The Libertines paid tribute to the armed forces as they brought their London comeback gig on July 5th, NME reports.
The band, who played two intimate warm-up shows at Glasgow's Barrowlands venue last weekend (June 28, 29), finished their set with dual frontmen Carl Barat and Pete Doherty reciting Siegfried Sassoon's 1918 poem, "Suicide in the Trenches."
After the pair recounted the poem word for word, which they also recited at the NME Awards in 2004, Doherty addressed the audience, saying: "We remember and honour those who gave their lives for liberty. We thought it was nerve-wracking coming out here tonight but leaving Kings Cross station with a rifle across your back in 1914 must have been really hard."
Earlier, the band's set had to be halted over concerns for the crowd's safety. The four piece had opened with "Vertigo" and were midway through second song "Boys in the Band' when security came on stage and stopped the performance. Doherty motioned to the crowd to move back before telling them: "We can't carry on if you don't calm down a bit."
The Libertines then restarted where they left off only to be halted again seconds later. Drummer Gary Powell came down to the front of the stage to tell the crowd to calm down before leading them in a chant of the riff to the White Stripes' "Seven Nation Army." Doherty then joined in with a run through of the Foundations' "Build Me Up Buttercup."
Things eventually got moving again with "The Delaney" and "Campaign of Hate." Doherty then dedicated "Time for Heroes" to the Guildford Four's Gerry Conlon, saying: "Gerry Conlon, if you're looking down this afternoon" before tearing into the song.
A rendition of "Music When the Lights Go Out" was preceded by Doherty chanting "Albion-ey, Albion-ey, ole, ole, ole." After the song Barat playfully leapfrogged over the guitarist. The duo later shared an embrace before debut album track "Death on the Stairs."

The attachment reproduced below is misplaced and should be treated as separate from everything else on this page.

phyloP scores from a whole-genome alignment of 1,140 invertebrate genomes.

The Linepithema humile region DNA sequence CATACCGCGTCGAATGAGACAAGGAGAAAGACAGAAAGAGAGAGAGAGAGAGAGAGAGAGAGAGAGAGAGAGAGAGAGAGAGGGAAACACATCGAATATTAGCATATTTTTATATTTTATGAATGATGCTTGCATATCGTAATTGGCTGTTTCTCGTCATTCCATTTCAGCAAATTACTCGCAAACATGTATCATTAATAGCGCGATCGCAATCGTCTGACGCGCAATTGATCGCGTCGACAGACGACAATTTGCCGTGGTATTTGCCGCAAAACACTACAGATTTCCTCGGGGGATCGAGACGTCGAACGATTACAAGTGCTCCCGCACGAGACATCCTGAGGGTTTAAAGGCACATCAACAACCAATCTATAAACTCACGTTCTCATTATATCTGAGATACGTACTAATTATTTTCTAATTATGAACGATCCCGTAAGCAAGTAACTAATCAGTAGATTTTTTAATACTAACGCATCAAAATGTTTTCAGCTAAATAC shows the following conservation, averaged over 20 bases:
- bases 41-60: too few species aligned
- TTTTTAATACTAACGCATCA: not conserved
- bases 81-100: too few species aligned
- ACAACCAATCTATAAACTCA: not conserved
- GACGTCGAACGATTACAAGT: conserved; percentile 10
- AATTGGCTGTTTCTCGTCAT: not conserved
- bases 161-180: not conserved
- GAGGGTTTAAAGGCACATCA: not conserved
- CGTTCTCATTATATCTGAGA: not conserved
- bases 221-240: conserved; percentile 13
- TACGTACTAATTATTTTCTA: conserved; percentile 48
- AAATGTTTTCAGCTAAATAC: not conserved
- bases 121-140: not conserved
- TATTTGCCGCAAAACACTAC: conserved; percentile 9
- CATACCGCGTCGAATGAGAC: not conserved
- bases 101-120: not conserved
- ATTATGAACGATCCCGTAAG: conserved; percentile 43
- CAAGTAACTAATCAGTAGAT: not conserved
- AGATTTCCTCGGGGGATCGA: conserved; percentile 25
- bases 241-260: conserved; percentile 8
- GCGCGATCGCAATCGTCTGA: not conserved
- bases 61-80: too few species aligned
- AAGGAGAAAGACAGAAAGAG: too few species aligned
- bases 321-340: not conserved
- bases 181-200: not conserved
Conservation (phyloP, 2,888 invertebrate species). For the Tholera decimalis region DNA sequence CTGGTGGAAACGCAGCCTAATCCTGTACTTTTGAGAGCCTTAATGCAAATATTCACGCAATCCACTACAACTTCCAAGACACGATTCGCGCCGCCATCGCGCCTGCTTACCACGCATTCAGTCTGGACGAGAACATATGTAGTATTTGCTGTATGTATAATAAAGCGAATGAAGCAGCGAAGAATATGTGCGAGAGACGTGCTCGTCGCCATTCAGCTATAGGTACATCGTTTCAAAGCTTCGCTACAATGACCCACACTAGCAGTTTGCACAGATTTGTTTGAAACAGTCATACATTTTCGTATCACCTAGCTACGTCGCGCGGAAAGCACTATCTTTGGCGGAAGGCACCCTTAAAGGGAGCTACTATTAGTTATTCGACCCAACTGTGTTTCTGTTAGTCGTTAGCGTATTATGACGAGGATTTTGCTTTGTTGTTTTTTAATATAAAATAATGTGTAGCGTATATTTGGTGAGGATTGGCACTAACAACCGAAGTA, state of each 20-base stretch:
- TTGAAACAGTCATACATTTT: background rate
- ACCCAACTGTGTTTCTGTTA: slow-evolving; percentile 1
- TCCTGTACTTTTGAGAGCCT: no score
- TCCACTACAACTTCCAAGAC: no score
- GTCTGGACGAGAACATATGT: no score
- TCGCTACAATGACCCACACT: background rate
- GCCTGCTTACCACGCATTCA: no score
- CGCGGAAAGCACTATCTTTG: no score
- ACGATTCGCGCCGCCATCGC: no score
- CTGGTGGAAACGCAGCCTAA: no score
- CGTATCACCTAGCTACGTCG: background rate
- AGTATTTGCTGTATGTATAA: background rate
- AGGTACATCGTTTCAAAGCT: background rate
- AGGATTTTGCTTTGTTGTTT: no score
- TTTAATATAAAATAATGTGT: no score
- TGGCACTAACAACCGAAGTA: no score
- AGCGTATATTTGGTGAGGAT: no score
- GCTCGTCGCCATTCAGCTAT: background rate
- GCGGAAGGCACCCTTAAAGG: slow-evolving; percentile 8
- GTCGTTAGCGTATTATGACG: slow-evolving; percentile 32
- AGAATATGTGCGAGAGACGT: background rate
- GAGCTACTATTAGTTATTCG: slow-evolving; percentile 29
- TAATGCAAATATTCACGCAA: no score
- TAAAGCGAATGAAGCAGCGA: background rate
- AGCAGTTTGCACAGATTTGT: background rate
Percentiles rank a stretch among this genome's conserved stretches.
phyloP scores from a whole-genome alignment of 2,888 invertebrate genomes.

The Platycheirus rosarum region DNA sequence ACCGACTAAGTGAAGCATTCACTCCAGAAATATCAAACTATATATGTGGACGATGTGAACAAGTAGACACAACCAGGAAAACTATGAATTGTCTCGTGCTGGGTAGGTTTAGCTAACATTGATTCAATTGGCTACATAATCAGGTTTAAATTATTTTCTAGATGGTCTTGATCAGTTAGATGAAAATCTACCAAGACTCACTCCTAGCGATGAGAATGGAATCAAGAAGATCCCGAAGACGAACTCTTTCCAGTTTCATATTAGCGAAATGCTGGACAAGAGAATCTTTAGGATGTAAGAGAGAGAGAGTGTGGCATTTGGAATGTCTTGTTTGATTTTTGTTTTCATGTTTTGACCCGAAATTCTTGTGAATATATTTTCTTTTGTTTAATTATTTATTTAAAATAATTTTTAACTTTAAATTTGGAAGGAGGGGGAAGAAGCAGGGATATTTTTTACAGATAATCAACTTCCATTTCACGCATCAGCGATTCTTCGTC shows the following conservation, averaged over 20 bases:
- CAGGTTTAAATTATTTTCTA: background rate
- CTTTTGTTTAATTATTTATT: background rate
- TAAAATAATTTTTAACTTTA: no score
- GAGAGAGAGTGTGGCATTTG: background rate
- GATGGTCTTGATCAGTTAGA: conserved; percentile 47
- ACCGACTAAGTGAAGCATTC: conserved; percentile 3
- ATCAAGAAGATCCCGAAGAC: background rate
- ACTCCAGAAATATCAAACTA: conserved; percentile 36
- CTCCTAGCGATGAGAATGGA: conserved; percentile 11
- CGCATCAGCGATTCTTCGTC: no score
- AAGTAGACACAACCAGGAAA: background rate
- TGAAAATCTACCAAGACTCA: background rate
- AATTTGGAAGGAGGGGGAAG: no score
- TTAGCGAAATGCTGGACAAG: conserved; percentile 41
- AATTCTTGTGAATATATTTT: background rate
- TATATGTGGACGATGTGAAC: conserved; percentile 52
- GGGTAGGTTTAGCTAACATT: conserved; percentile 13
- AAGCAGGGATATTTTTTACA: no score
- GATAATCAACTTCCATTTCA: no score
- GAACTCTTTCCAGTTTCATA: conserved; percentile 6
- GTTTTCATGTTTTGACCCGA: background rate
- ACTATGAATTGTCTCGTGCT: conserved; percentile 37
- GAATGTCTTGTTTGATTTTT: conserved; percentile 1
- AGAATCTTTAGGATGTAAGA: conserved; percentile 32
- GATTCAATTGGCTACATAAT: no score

Towards the end of the set things had to be halted once more as fans climbed the sound towers to get a better view of the show. Powell and bassist John Hassall had left the stage for Doherty and Barat to play a version of stripped-down song "France." Barat scolded fans as the gig was further delayed, telling them: "If you don't stop climbing the towers, Pigman [Doherty] can't do his solo." The song was never played completely because of the stoppage.
"I wanted to drive my camper van into the backstage area," Doherty revealed shortly after. "The security guards said 'you don't want to do that because of the traffic.' I wanted to drive it in and put union jacks on top. They said: 'You've got nothing to fly the flag for' and I said: 'What about William Blake? What about Jock Scott? What about Johnny Marr? What about Carl Barat?" The band then played "Albion," which saw Doherty shouting out Barat's hometown of Basingstoke.
As the show came to a close, Doherty chanted once again over the microphone, this time singing "Libertine til I die/Libertine til I die/I know I am, I'm sure I am, Queen's Park Rangers til I die." They then brought the set to a riotous end with "I Get Along" which concluded with Barat and Doherty jumping around hugging until they brought each other down to the floor.
As the four band members gathered in a line to salute their fans, Doherty initiated a burst of the hokey cokey while Powell told them: "You are all amazing and you are all Libertines."
The Libertines played:
02. Boys in the Band
03. The Delaney
04. Campaign of Hate
05. Time For Heroes
08. The Ha Ha Wall
09. Music When the Lights Go Out
10. What Katy Did
11. The Boy Looked at Johnny
12. Can't Stand Me Now
13. Last Post on the Bugle
14. Love on the Dole
15. Death on the Stairs
16. Radio America
17. Don't Look Back Into the Sun
18. Tell the King
19. Up the Bracket
20. What a Waster
21. France22. Albion23. I Get Along